Allow me to post my NBA columns from the past week or so, because I’ll be referencing them in this post. Here is my Celtics Season preview in which I picked them to earn the 5th seed, win the Atlantic, and get bounced by the Wizards in an awesome 1st round series in 7 games. Here is my analysis of their first 3 games. Finally, here is my NBA season preview, in which I picked the Brooklyn Nets to finish with the 5th worst record in the league. And if you had forgotten, the Celtics have the Nets’ unprotected 1st round pick this summer.
Through 4 games, the Brooklyn Nets look certifiably horrendous. In fact, their net rating, which is measured by (number of points per 100 offensive possessions — number of points surrendered per 100 defensive possessions), is the worst in the league. That’s right, the worst in the league — worse than Philadelphia!
The Nets clock in at -17.1 rating, while the 76ers have a -16.6, the Celtics have a -1.4, and the league leading Warriors have a 26.6. There are 2 important factors to consider that might help the Nets’ case, though. First, the next 3 teams ahead of the Sixers are the Pelicans, Grizzlies, and Rockets, and those guys are nowhere near as bad as the Sixers are or as we hope the Nets are. That trio has definitely played badly, but their presence that is just a hair ahead of the Sixers and Nets demonstrates that we can’t overreact to 4 games’ worth of stats. Second, the Nets have played the Bulls, Spurs, Grizzlies, and Bucks. They haven’t gotten to beat up on a team like the C’s did with Philly.
However, their schedule has been misleading. ON the Nets’ opening night, Chicago was playing the latter half of a back to back after beating Cleveland in an emotional victory… in Brooklyn. The Nets still lost by 15. The Spurs waxed the Nets by 27, and then the Grizzlies, who might not be good anymore, beat them by 10. Finally, Milwaukee was also playing the 2nd half of a back to back in Brooklyn, and they also won by double digits. There is simply no way to avoid the fact that the Nets have laid an egg to start the season.
And you know what? That schedule won’t get any easier. Take a look at the Nets’ schedule through December 8 vs Houston. Seriously, take a look at it. That game represents the 21st of the year, also known as the NBA’s quarter pole. (Actually, the quarter pole would be halftime of the 21st game, but shut up and let me frame the Nets’ hopelessness like I want to.) Through the next 17 games, the Nets play 10 on the road, both of their yearly games against the Warriors, 2 games our beloved Celtics, 2 against the Hawks, a game apiece against the Cavs and Thunder, and two back to backs on the road against teams that otherwise would be beatable (Bucks and Hornets). No BS and no bias, I think the Nets win 3 of those. And that might be too nice.
By that point, the team will likely be far too along a path to nowhere with no way of turning around. Brook Lopez should have a foot injury by about game 16, Thaddeus Young just signed the contract that he needed to be content, Jarrett Jack has been a joke for awhile now, and Joe Johnson has scored 9.3 points per game this year and has been steadily declining ever since he left Atlanta. If Johnson does become anything close to what he was a few years back, he’ll have no reason to stick in Brooklyn. The Nets are already under the luxury tax and don’t need to waive anyone to save the tax bill, but why would they keep Johnson if he has no part of whatever pathetic future they have and if they can save a few million on a buyout. There’s a lot of wiggle room to work with, when a guy has a $25+ million contract, and if Johnson has any desire to either win or raise his stock for free agency next summer, he would gladly agree to a buyout to save the Nets some cash and take a buyout. No matter what, Joe Johnson will help the Celtics either by being terrible or by leaving town — and a hole in the Nets’ lineup.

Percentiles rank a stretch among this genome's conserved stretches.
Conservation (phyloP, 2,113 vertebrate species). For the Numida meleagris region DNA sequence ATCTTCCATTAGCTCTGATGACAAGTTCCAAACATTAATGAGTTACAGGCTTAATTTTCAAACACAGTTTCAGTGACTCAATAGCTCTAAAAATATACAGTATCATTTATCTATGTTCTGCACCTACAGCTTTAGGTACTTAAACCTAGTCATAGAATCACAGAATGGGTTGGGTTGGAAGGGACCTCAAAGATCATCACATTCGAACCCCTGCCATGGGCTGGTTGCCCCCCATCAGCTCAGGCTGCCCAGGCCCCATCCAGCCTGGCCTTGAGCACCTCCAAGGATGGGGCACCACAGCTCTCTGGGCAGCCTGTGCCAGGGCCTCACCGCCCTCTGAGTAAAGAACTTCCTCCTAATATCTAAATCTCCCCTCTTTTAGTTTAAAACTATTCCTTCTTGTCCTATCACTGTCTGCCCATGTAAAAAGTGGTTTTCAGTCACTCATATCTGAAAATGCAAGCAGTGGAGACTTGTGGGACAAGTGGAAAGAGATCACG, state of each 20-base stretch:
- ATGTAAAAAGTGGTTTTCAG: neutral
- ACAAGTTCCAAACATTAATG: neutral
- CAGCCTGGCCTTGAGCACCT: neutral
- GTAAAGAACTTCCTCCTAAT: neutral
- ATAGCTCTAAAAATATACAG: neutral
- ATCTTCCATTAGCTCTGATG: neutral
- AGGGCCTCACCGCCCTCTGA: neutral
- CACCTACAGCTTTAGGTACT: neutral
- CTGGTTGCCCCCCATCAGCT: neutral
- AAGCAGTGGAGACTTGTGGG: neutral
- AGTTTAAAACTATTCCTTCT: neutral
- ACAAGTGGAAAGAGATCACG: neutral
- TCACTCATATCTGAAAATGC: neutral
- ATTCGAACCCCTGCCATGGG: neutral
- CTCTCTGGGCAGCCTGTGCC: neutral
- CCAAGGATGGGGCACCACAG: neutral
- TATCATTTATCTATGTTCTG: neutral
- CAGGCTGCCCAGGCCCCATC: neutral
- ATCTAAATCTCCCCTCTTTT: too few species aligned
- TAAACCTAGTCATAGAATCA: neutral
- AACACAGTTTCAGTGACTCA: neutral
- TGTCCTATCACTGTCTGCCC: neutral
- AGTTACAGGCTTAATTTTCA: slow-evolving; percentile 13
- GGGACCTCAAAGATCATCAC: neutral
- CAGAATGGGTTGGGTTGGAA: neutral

Actually, the Celtics might benefit even more from the departure of another veteran who was supposed to be a part of the Nets’ “contending years” that started in 2012. Deron Williams was released during this past summer via the stretch provision that places roughly $5.5 million onto the Nets’ cap for the next few years. As badly as Paul Pierce wrecked Williams in his amazing interview with Jackie MacMullan, Williams was not a bad point guard. More importantly, he was far better than current Nets’ starting point guard Jarrett Jack, who’s a shell of his former self even more than Williams or Johnson currently are. Williams’ departure left a hole in the Nets roster that won’t be filled until after the Celtics have taken the Nets’ pick.
The Brooklyn Nets are an awful basketball team, and no Nets lover or Celtics hater can tell you otherwise. Yet they still have Brook Lopez, who has the ability to drag a team from the worst record in the league to the 4th worst. Lopez’ injury history makes me think that he will merely give 100% and not 110% once the Nets really start sucking, and I’m sure that even the Nets’ coaching staff and front office are not stupid enough to play him huge minutes. And that’s assuming that Lopez stays healthy for 70-80 games, which I would not bet on. I would never root for serious damage to be done to an athlete’s career, but given that Lopez just signed a 3 year deal for $60 million, I’m not gonna be crying when Lopez inevitably hurts his foot by mid December.
If everything goes right for the Nets, they give the Celtics the 9th pick and deny the C’s a gigantic chance for a decent team to get a superstar high in the draft. If everything goes wrong, the Nets duke it out with the 76ers and Lakers for the highest chance at the top pick. If you haven’t learned from this column yet, the Nets are much closer to their worst case scenario than their best.